Synopsis: I investigate a mystery about rising conference costs and reach a different conclusion than expected. A few days ago I was registering for the American Physical Society (APS) March Meeting, the major yearly gathering of Physicists, and noticed that the registration fee is quite a bit higher than it was last year. I made … Continue reading The Case of the Rising Conference Registration Fee
There is a deluge of research papers; it is impossible to keep up. Everyone knows this and tackles it in their own way — plowing either systematically or randomly through as many new publications as they can, or giving up and just searching for papers when needed. I think it’s important to be aware of … Continue reading Papers as noise
For months I’ve been intending to write about a fascinating and frightening 2018 paper on the “half-life” of scientists — how long scientists remain in the scientific workforce. I was reminded of this recently by an excellent paper comparing the impact of small and large research groups on science. The two papers should perhaps be … Continue reading Science, Small Groups, and Stochasticity
The U.S. National Science Foundation ran an interesting call for proposals recently called the “Idea Machine,” aiming to gather “Big Ideas” to shape the future of research. It was open not just to scientists, but to anyone interested in potentially identifying grand challenges and new directions. I expect that most of the submissions will be … Continue reading What’s the big idea? Science!
One of the most interesting recent developments here at the University of Oregon is the creation of the new Knight Campus for Accelerating Scientific Impact, the result of a $500 Million gift from Phil and Penny Knight (of Nike fame). This new mini-campus will be focused on applied / translational research, predominantly related to life-sciences. … Continue reading The 500 million dollar question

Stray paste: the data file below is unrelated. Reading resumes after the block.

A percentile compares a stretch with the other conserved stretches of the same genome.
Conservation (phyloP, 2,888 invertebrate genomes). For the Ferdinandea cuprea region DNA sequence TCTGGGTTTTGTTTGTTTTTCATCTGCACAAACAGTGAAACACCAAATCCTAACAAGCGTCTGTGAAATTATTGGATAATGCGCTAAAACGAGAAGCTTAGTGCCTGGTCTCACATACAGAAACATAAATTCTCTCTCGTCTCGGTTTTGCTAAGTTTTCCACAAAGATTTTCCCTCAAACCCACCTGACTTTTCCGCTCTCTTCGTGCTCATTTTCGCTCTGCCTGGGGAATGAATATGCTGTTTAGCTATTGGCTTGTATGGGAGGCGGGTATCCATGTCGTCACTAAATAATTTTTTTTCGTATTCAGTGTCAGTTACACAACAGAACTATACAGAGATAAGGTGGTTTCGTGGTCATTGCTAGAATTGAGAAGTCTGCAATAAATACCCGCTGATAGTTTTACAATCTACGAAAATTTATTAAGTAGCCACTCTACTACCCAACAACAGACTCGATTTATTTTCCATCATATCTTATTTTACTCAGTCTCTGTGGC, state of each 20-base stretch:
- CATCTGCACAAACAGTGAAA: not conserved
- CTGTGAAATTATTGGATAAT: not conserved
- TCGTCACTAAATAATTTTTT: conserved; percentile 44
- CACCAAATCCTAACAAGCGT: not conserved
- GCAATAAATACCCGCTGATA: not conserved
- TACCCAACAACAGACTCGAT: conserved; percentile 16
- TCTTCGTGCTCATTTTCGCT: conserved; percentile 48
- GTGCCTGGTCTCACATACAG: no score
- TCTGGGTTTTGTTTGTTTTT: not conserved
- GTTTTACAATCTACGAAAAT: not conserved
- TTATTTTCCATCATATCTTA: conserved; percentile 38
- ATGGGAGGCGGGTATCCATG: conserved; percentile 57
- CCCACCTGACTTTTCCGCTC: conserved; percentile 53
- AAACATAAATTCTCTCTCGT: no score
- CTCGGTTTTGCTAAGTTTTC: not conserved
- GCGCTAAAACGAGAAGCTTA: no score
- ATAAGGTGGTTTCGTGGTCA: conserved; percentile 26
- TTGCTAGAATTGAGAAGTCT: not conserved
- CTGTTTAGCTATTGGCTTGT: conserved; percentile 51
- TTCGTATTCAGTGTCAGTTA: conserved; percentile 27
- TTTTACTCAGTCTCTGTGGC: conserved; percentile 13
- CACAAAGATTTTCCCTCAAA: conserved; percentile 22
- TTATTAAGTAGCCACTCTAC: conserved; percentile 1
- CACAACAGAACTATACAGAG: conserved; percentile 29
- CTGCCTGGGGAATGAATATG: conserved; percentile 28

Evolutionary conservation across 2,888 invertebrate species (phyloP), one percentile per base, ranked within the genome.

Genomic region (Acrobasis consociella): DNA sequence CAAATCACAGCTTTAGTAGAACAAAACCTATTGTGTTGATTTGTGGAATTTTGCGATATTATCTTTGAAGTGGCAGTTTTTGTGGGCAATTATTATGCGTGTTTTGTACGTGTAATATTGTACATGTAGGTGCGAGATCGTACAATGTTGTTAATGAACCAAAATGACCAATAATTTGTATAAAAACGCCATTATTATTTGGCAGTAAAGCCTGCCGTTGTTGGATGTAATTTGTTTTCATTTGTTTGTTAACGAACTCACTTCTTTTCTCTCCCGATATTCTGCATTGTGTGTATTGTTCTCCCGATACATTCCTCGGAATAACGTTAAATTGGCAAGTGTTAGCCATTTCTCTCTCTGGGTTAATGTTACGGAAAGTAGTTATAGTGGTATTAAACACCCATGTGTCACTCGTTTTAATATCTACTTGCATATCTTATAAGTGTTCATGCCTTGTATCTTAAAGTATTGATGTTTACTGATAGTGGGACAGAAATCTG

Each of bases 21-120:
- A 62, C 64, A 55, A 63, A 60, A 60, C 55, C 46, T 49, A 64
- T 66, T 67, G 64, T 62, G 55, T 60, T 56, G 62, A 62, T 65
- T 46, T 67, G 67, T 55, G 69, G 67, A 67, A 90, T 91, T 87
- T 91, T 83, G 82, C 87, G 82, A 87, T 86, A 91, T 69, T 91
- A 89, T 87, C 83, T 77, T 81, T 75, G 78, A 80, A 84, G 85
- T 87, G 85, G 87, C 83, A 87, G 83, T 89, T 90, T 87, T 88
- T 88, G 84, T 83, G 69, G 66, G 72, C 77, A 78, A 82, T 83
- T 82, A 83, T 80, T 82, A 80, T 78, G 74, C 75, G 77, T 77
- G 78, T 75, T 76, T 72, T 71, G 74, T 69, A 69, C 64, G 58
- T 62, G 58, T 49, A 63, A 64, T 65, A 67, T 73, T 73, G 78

What do mice chasing crickets, particle accelerators, solid sponges for natural gas storage, and toddlers with cameras mounted on their heads have in common? All were the subjects of short talks at yesterday afternoon’s “Informal Symposium” on Machine Learning in the Sciences at the University of Oregon, that Teddy Hay, Gabriel Barello, and I co-organized. … Continue reading Machine Learning Mixer
NOTE: This will only be of interest to a subset of the very small number of people who calculate things related to two dimensional viscosity. For the rest of you, here’s a link to the previous post, on witchcraft! SYNOPSIS: I describe and provide MATLAB code (here) to calculate the hydrodynamic drag and diffusion coefficients … Continue reading Membrane Diffusion Software